New Historian

Monkeys Make Stone Flakes Similar to Human Ancestor's Tools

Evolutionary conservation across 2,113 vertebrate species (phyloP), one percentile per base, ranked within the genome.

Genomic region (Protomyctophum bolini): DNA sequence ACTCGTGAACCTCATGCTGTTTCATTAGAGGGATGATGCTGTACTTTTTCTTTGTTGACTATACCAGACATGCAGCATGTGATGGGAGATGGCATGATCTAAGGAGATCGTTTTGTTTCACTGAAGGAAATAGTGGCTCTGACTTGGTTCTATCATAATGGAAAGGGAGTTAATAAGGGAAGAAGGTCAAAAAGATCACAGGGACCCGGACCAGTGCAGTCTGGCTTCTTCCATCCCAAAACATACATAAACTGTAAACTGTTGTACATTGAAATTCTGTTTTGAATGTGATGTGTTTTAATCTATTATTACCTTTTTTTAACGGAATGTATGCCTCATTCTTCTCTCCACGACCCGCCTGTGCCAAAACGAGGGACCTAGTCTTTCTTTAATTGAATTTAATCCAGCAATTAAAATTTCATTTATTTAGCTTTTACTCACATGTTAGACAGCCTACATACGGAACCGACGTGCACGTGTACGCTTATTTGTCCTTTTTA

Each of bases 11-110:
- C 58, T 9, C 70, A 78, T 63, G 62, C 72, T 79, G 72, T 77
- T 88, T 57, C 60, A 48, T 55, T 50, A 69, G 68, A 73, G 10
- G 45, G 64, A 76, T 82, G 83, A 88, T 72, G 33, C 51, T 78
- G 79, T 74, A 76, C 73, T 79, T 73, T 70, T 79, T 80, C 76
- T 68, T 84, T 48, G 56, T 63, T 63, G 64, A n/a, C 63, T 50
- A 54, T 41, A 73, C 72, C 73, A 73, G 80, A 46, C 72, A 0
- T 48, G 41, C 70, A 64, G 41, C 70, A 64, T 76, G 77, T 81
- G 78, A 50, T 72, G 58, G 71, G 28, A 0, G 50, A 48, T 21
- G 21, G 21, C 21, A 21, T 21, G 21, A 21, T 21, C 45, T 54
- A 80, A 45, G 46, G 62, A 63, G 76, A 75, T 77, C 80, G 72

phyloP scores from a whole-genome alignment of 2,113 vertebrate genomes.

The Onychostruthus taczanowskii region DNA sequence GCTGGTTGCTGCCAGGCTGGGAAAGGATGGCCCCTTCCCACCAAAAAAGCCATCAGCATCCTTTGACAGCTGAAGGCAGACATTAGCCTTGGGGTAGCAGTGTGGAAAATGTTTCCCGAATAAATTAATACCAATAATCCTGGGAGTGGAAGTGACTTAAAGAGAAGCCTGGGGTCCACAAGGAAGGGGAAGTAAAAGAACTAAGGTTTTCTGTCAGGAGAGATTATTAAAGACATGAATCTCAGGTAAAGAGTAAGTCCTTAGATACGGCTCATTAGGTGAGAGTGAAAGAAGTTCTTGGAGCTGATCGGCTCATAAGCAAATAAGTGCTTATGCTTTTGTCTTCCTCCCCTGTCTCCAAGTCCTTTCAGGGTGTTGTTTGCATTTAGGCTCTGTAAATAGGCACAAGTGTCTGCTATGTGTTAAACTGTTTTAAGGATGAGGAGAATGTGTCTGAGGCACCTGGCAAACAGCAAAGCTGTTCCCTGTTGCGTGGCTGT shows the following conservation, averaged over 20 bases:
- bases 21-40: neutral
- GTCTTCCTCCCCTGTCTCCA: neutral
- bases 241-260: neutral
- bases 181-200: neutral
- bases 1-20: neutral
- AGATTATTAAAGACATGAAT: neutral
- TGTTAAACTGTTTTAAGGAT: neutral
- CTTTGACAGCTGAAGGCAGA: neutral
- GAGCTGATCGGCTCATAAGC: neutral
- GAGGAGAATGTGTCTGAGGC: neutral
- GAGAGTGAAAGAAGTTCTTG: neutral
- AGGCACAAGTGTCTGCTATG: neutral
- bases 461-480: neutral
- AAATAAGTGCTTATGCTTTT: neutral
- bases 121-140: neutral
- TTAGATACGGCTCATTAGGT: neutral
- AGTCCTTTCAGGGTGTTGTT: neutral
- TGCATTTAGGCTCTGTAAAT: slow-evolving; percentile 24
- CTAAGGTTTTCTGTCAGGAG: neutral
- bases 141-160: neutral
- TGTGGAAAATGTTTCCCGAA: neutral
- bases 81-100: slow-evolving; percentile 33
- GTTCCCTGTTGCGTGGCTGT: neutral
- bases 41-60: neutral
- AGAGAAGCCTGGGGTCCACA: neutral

<![CDATA[Capuchin monkeys in the Serra da Capivara national park in Brazil produce stone flakes that bear a striking resemblance to the lithic tools carved by human ancestors in the Paleolithic era. The discovery throws up important questions about how the archaeological record is interpreted. Stone flakes attributed to early hominins could in fact be the inadvertent creations of primates or other monkeys. A species of wild monkey, the Bearded or Black-Striped Capuchin (Sapajus libidinosus) uses rocks for a variety of purposes, such as cracking open a seed or fruit to extract the edible part. In addition, they hammer rocks against stone outcroppings, with the clear intention of smashing them. The process frequently produces sharp-edged conchoidal flakes with smooth rounded facets resembling the shape of a scallop shell. Crucially, the flakes are discarded by S.libidinosus, they are not used as tools. The monkeys performing this process have been observed licking and sniffing the quartz dust created by the rock fragmentation, leading scientists to speculate that the routine is performed for a dietary reason – perhaps in search of the trace element silicon, or to extract lichen from the rocks. A team of researchers from Sao Paulo University’s Psychology Institute (IP-USP), in collaboration with colleagues at the University of Oxford’s Archeology School and University College London’s Archeology Institute in the UK, have analysed the inadvertently produced rock fragments as part of the Thematic Project “Tool use by wild bearded capuchin monkeys (Sapajus libidinosus)”. Their results have been published in the online edition of the journal Nature. “We discovered that some of the stone flakes produced accidentally by these capuchin monkeys were very similar to Oldowan stone tools”, said Tiago Falótico, a postdoctoral fellow of IP-USP and one of the authors of the study, in a press release. First identified in Tanzania, Africa, Oldowan tools are among the oldest stone tools ever found and considered the earliest evidence of cultural behaviour, dating to as far back as 2.6 million years ago. Named after Olduvai Gorge, where they were first found, the tools are usually associated with Homo habilis, one of the earliest species of the Homo genus. The stone flakes and other materials gathered by Falótico and principal investigator Eduardo Ottoni over the course of several years were analysed by Tomos Proffitt, a researcher at Oxford University’s Archaeology School and expert on Oldowan tools, and Michael Haslam, a researcher at UCL’s Archaeology Institute. Proffitt and Haslam’s results showed that the stone flakes produced by the capuchin monkeys had identical characteristics and morphology to deliberately produced hominin tools. Half of the flakes exhibited conchoidal fractures, an attribute usually associated with the hominin production of tools. They also displayed varying levels of percussive damage as well as sharp edges, again, characteristics associated with hominin tools. “Paleoanthropologists use the characteristics of sharp-edged stone flakes both to distinguish them from naturally broken stones and to attribute them to the hominins that produced flakes with these shapes intentionally in order to use them as tools,” Falótico said. The fact the capuchin monkeys produced flakes which are indistinguishable from hominin produced ones, however, opens up a range of interesting questions about how we read the paleontological record. “When sharp-edged flakes are found at an archeological site, it’s usually easier to attribute them to hominins because the same digs generally also turn up many stone cores and signs of human occupation, such as fires,” Falótico said. “However, when they’re found in isolation with few or no other archeological artifacts, we should bear in mind that they might not necessarily have been produced by human ancestors.” ]]>

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